Young people are being urged to join a "global climate strike" in locations in Ireland and around the world.

Under the theme #UprootTheSystem, they are demanding that world leaders take action to tackle the climate crisis.

The event, organised by Greta Thunberg's 'Fridays for Future' movement, comes as global leaders, including Taoiseach Micheál Martin, are gathered together in New York for the United Nations General Assembly, and ahead of the UN Climate Change Conference (COP26) in Glasgow, Scotland, in November.

The goal, Ms Thunberg has said, is to show that the climate crisis has not waned during the ongoing Covid-19 pandemic.

In Ireland, strikes are being organised for Cork and Dublin.

RTÉ News spoke to five young activists who will be taking to the streets of the capital.

18-year-old climate activist Beth Doherty

Climate activist Beth Doherty, 18, says with the global climate strike they are hoping for a sense of momentum of people coming together demanding change.

She said: "On Friday we are back on the streets for a global strike. In Dublin it will be at Merrion Square from 1pm to 2pm. We are going to have strikes around the country calling for us to really uproot the system and get the climate action that we need."

18-year-old climate activist Sarah Clarke

Sarah Clarke, 18, says Fridays for Future Dublin have three umbrella terms for their climate action demands.

She said: "First of all, we want a fossil free future. So that's an end to new investment in fossil fuel infrastructure, a stop to LNG, (Liquefied natural gas) and a complete decarbonisation by 2035."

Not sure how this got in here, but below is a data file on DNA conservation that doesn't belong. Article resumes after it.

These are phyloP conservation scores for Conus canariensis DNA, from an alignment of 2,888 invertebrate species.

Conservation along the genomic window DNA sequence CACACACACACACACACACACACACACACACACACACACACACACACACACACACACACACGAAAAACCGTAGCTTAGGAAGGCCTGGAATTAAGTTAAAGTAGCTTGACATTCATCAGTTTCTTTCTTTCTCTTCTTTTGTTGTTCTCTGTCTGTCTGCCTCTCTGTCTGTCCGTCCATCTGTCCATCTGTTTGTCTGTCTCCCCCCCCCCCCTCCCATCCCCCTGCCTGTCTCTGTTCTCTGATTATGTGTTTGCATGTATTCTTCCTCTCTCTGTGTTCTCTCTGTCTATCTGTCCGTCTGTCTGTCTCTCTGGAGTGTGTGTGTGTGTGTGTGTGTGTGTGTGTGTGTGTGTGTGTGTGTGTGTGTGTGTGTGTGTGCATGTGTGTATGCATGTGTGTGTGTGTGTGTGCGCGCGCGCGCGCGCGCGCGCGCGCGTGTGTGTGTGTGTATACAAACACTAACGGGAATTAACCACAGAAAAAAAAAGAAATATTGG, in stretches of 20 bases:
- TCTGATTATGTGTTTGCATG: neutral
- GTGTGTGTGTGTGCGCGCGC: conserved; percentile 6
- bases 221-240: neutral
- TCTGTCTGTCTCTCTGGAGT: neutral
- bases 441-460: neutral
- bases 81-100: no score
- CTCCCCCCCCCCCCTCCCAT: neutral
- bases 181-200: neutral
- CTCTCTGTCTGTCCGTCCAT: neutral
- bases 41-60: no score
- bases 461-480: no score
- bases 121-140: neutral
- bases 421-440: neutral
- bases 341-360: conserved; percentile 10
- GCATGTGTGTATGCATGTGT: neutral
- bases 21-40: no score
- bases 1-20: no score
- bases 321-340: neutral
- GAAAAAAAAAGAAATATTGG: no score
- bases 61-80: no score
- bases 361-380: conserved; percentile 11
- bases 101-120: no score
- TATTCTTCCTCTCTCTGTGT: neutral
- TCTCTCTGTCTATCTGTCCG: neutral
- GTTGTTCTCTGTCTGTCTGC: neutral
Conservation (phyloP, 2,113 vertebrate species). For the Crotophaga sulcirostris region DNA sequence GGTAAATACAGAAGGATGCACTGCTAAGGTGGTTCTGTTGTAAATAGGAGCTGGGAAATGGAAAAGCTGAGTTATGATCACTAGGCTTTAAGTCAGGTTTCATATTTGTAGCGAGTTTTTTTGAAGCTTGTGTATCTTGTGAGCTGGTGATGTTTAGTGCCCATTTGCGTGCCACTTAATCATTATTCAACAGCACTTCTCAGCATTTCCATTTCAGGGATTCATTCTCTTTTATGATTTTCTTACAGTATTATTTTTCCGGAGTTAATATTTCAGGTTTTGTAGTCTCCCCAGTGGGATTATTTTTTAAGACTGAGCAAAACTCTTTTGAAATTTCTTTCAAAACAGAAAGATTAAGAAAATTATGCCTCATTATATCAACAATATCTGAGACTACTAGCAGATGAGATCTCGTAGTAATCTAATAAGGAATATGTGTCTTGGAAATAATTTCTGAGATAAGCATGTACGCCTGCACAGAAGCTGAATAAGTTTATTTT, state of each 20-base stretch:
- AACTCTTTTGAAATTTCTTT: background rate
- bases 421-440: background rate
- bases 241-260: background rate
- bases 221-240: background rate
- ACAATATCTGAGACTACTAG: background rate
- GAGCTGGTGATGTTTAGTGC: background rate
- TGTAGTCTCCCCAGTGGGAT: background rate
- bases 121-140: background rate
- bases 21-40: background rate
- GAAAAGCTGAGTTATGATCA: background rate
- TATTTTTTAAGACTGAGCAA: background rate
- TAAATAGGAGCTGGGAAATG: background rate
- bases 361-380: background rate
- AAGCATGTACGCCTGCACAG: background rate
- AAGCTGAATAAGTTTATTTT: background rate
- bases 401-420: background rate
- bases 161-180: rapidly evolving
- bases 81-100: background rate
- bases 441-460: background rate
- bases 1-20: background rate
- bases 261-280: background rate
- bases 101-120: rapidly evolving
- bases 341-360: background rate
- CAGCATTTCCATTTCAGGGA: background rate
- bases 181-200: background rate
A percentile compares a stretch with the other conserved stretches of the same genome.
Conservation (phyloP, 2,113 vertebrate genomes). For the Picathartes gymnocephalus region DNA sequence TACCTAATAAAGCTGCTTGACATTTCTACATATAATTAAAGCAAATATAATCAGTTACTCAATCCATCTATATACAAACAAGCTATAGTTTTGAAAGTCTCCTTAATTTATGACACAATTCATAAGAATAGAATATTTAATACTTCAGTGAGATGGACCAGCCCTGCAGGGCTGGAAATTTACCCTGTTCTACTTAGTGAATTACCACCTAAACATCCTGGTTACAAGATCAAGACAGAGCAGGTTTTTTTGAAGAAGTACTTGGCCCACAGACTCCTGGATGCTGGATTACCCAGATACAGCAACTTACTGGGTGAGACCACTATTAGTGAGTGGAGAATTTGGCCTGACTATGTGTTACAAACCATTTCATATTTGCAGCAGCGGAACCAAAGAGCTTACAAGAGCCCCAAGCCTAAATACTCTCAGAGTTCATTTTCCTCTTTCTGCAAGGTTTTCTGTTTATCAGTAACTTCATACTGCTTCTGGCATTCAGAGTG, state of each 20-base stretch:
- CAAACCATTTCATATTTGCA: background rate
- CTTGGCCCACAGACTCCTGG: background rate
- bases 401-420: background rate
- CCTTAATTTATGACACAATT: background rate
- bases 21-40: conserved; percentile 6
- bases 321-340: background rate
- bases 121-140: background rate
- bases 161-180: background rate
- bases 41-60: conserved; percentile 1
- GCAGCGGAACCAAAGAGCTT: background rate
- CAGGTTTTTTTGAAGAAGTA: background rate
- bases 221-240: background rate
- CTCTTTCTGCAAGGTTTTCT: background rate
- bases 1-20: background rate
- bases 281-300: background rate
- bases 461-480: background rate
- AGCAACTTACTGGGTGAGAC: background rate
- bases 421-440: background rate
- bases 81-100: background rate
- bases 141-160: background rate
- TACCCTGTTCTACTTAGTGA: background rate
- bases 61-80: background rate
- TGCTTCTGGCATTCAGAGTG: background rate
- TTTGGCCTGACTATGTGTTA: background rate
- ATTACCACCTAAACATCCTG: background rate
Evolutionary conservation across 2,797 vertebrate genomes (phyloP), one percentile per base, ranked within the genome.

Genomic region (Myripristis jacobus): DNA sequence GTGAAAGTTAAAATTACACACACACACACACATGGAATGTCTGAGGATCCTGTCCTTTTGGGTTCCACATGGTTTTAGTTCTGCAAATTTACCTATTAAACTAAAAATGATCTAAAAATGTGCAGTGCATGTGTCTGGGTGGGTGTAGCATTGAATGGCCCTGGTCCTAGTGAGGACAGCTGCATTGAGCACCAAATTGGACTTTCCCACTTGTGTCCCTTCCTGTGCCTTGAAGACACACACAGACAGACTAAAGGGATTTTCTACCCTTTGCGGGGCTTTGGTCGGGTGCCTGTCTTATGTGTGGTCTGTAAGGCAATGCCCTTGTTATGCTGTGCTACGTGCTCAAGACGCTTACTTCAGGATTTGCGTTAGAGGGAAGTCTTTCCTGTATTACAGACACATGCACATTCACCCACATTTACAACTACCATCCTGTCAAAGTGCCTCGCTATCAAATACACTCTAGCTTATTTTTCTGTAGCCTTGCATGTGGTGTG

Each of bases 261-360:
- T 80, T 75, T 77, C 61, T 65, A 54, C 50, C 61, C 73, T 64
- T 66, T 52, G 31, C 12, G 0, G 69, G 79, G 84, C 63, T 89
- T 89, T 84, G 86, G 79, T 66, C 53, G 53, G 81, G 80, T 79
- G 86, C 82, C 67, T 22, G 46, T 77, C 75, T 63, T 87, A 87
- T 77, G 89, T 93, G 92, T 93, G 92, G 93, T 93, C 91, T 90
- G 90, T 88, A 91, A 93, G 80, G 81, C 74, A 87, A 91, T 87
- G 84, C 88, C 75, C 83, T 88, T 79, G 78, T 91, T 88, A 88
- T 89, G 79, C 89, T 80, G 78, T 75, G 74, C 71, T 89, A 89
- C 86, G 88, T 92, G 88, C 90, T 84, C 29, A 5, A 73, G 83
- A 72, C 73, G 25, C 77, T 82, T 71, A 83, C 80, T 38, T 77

16-year-old climate activist Zara Stafford

Zara Stafford, 16, explained the second action Fridays for Future aims to highlight the need for a just society.

She said: "We also want a just society which means that everyone is equal especially people who are mostly affected by climate change. We want to help support those people."

16-year-old climate activist Max Fulham

For Max Fulham, 16, the call for a 'liveable city' is one that is personal.

He said: "I like to focus on the liveable city aspect because I am visually impaired on my right-hand side so I can't see out of this eye. To have a society that isn't so reliant on cars, so reliant on pollution and fossil fuels, to see a society that is safer for people with visual impairment and the likes, and on a larger scale, more eco-friendly, would be my area."

17-year-old climate activist Jessica Dunne

Jessica Dunne, 17, thinks that following months of focus on the pandemic, the climate crisis is coming back to the fore.

She said: "We have gone back to the mode of thinking, 'Oh no. We are in a crisis'. This timer is ticking and it's running out and we need to do something quick. We can only do so much as individuals when the system doesn't help us."